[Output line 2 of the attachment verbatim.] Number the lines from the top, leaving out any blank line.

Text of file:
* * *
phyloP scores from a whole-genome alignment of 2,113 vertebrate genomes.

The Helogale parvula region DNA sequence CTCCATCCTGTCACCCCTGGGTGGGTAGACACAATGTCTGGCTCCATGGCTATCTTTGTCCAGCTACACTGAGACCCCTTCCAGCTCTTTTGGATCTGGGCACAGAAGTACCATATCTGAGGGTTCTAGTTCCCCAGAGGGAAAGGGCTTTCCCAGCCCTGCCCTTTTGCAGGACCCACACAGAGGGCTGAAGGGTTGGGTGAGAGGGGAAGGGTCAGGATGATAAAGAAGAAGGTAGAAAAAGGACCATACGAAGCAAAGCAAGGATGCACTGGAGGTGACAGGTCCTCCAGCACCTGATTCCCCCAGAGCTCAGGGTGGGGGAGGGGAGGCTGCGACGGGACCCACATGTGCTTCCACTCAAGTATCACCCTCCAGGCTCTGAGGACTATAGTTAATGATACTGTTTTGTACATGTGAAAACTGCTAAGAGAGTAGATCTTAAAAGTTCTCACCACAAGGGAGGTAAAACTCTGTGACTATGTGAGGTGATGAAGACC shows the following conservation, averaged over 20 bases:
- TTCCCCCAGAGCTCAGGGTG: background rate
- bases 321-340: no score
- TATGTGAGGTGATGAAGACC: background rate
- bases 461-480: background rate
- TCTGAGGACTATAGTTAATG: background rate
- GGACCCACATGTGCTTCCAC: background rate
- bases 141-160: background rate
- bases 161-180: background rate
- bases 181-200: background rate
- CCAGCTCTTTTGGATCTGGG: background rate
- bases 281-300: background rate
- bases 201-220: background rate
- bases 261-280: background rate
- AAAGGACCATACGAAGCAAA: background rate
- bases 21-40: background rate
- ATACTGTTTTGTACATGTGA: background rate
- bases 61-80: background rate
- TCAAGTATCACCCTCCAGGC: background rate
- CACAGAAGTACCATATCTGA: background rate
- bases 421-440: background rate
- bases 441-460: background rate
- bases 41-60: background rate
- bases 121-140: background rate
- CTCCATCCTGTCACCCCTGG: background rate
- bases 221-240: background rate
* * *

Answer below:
The Helogale parvula region DNA sequence CTCCATCCTGTCACCCCTGGGTGGGTAGACACAATGTCTGGCTCCATGGCTATCTTTGTCCAGCTACACTGAGACCCCTTCCAGCTCTTTTGGATCTGGGCACAGAAGTACCATATCTGAGGGTTCTAGTTCCCCAGAGGGAAAGGGCTTTCCCAGCCCTGCCCTTTTGCAGGACCCACACAGAGGGCTGAAGGGTTGGGTGAGAGGGGAAGGGTCAGGATGATAAAGAAGAAGGTAGAAAAAGGACCATACGAAGCAAAGCAAGGATGCACTGGAGGTGACAGGTCCTCCAGCACCTGATTCCCCCAGAGCTCAGGGTGGGGGAGGGGAGGCTGCGACGGGACCCACATGTGCTTCCACTCAAGTATCACCCTCCAGGCTCTGAGGACTATAGTTAATGATACTGTTTTGTACATGTGAAAACTGCTAAGAGAGTAGATCTTAAAAGTTCTCACCACAAGGGAGGTAAAACTCTGTGACTATGTGAGGTGATGAAGACC shows the following conservation, averaged over 20 bases: